Living under intolerable pressure: Neil Lennon
You would be forgiven for thinking that the controversy surrounding the latest, "Old Firm," derby this week was all the fault of Celtic manager Neil Lennon.
From the coverage of the match by the Scottish sporting press, it seems the "volatile" Celtic boss is responsible for Rangers game plan, which was to pack their defence and kick everything that moved, while grimly attempting to hold on to parity and take their chances in the penalty shootout.
Celtic's scorer, Mark Wilson, had more shots on target in the 48th minute, than the entire Rangers team managed in 95 minutes of play. You'd think it was Lennon's fault that the Rangers players lost their discipline after again being outclassed and beaten by their most hated rivals.
Well, maybe that WAS Lennon's fault.
Actually, that gets right to the very heart of the matter. This was the fourth time since the turn of the year that Celtic had dominated the blue half of Glasgow. Even in the original tie, Celtic bossed the match despite playing most of the game with 10 men after the dismissal of goalkeeper Fraser Forster.
The league race still has some way to run and is far from over. Rangers might even still win it, but head-to-head, Celtic have established overwhelming dominance over Rangers and their manager Walter Smith seems to have run out of ideas as to what to do about it.
Lennon is a hate-figure for Rangers fans, and it is getting worse. It may come as a surprise to outsiders that there is an element amongst the Rangers fan base that has connections to Loyalist paramilitary groups in the north of Ireland.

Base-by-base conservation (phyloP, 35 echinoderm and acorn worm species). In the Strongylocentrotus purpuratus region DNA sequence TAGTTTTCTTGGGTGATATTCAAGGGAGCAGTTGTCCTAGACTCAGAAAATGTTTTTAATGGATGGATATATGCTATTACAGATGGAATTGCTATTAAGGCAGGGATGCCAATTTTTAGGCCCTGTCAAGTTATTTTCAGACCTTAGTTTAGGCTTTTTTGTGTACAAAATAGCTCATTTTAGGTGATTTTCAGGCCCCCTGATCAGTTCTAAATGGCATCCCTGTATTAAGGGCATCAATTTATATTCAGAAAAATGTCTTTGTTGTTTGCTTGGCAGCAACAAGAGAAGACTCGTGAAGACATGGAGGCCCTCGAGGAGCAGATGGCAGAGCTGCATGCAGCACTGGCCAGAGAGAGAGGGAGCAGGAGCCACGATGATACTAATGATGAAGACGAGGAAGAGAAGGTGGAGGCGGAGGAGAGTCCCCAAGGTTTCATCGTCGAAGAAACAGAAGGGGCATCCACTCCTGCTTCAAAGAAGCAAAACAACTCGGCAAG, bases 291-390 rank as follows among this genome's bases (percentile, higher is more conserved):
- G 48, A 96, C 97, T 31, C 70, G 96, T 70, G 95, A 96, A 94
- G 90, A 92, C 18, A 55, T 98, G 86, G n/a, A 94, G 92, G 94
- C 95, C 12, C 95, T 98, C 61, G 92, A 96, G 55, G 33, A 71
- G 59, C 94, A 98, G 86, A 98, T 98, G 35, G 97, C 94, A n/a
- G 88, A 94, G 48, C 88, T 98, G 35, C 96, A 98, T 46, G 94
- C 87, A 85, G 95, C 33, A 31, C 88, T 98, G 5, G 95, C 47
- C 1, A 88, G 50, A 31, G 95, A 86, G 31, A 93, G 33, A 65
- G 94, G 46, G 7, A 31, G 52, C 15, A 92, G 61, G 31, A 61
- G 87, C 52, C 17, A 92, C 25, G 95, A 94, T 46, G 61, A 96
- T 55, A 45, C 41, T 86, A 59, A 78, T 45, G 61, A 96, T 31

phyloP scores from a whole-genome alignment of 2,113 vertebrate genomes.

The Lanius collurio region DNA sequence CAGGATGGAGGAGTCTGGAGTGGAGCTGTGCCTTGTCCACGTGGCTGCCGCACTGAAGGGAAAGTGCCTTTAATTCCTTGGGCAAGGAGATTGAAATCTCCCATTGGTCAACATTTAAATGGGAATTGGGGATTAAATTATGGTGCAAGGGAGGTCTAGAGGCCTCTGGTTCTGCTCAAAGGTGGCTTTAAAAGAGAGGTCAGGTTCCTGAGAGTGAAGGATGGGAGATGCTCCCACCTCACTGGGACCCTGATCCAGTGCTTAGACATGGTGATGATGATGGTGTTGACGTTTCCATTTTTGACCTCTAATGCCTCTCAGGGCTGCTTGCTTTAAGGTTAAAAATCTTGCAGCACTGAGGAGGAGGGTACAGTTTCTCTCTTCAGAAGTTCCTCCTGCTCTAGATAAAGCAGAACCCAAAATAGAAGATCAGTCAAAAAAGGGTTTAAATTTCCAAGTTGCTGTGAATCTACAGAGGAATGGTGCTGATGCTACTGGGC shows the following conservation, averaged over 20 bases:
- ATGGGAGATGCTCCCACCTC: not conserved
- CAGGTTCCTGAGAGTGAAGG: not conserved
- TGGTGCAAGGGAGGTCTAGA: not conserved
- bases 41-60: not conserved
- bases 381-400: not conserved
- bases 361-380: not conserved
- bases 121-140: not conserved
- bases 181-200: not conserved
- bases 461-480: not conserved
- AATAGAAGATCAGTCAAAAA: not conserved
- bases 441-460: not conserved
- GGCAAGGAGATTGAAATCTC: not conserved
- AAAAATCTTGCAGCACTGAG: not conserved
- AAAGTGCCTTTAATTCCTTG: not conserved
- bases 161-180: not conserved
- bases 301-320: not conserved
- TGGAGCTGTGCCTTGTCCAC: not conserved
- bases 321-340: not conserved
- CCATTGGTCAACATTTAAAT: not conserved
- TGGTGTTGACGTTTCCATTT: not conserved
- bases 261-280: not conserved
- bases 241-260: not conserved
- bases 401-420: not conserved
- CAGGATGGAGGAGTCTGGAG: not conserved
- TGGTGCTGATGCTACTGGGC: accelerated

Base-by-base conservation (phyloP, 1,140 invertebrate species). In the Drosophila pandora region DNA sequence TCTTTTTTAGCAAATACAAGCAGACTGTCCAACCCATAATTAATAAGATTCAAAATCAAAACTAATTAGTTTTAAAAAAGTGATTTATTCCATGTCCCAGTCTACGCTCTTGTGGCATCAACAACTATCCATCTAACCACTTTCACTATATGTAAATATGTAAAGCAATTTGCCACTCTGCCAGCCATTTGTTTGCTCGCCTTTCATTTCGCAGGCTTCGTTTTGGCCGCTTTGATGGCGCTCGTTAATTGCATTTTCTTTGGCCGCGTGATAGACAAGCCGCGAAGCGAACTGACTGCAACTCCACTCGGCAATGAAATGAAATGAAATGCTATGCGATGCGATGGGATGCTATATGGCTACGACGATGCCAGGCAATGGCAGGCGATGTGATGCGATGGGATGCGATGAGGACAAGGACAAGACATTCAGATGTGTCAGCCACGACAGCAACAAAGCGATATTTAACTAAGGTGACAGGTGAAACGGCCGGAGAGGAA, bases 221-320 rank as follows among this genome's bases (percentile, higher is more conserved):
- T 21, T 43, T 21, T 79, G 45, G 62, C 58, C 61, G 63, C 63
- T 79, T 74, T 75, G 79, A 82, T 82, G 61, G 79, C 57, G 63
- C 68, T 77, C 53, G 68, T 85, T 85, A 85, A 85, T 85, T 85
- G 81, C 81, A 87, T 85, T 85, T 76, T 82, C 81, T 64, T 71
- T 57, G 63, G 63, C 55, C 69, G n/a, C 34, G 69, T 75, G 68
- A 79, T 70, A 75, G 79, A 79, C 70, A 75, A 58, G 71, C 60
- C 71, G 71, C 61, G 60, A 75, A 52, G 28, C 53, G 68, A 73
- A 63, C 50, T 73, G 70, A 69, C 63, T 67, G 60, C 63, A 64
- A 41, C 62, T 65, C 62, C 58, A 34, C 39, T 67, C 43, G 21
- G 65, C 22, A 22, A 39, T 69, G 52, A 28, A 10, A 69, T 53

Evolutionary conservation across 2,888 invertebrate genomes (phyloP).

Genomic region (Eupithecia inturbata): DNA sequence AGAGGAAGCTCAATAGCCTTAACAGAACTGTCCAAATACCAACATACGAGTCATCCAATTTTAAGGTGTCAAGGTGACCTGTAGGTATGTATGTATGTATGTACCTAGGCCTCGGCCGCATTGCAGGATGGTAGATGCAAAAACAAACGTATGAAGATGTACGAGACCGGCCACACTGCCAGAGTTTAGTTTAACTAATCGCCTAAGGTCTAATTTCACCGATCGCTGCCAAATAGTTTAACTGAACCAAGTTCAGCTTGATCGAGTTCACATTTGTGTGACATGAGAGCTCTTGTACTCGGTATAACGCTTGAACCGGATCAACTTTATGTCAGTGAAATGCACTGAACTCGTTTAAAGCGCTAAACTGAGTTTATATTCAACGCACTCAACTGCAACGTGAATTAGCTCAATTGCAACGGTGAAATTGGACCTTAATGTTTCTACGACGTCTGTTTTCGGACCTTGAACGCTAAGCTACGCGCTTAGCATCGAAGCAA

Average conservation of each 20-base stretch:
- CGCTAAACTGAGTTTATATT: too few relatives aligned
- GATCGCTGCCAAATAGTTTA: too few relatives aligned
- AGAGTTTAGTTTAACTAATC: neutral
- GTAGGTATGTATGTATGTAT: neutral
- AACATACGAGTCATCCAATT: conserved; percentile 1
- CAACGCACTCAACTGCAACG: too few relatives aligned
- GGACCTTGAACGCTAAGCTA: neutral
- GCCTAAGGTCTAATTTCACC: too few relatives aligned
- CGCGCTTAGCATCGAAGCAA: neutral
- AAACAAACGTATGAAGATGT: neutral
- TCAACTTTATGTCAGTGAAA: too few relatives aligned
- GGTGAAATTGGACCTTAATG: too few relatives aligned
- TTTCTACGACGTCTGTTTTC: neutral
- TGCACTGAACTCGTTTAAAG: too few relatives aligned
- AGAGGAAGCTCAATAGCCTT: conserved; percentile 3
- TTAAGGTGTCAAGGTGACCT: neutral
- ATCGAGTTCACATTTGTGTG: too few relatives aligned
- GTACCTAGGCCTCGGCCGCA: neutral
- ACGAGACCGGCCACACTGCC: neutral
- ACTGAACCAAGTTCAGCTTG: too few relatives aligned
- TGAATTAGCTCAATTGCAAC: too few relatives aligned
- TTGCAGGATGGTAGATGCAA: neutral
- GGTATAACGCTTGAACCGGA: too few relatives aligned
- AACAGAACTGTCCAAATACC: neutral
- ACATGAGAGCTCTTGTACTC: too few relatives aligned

Lennon is no stranger to threats from these people, having called time on his international career after receiving recognised coded death threats after joining Celtic as a player in late 2000. Several death threats have been received by Lennon since Celtic's surprisingly comfortable victory over Rangers on Jan. 2 this year.
On the first occasion, bullets were posted to Lennon, as well as Celtic's Catholic Northern Irish international players Paddy McCourt and Niall McGinn.
In recent weeks, two Facebook groups have been created and subsequently deleted calling on Lennon to be shot, one including a mock-up of Lennon's bullet-riddled body.
Journalist Phil Mac Giolla Bhain reports today on his Web site that three times in the past month Lennon and his family have been roused from their beds in the middle of the night to be taken to safe-houses following information received by Strathclyde police.
The Celtic manager has been provided with around-the-clock security since Wednesday evening. No one in their right mind would think Rangers FC had anything to do with these threats, but the silence from the Ibrox club has been deafening.
Condemnation of these death threats from Rangers would be welcome, even if it would not immediately end the situation.
There has been a conspicuous silence too from the Scottish Football Association, and the Scottish Government, so quick to demand a summit meeting with both clubs, the SFA and the police after Wednesday night's events.
Most shameful of all is the lack of condemnation from the Scottish media, which continues to vilify Lennon at every opportunity. Reporting IOC the issue from the mainstream media outlets has been strictly neutral.
Lennon is the bête noir of the Scottish footballing establishment—the red-haired Irish-Catholic threatening to put Rangers to the sword as a manager, just as he did as a player.
This time though, Rangers face financial Armageddon. Their very existence is at stake and the hatred of all things Celtic, and by extension Irish and Catholic, is rising exponentially.
In a supposedly modern, democratic country, a man's life is threatened because of his success as a soccer manager. If, God forbid, anything should happen to Lennon, the Scottish Football Association, Rangers FC, the Scottish Government and above all, the Scottish media, will be complicit in an avoidable tragedy.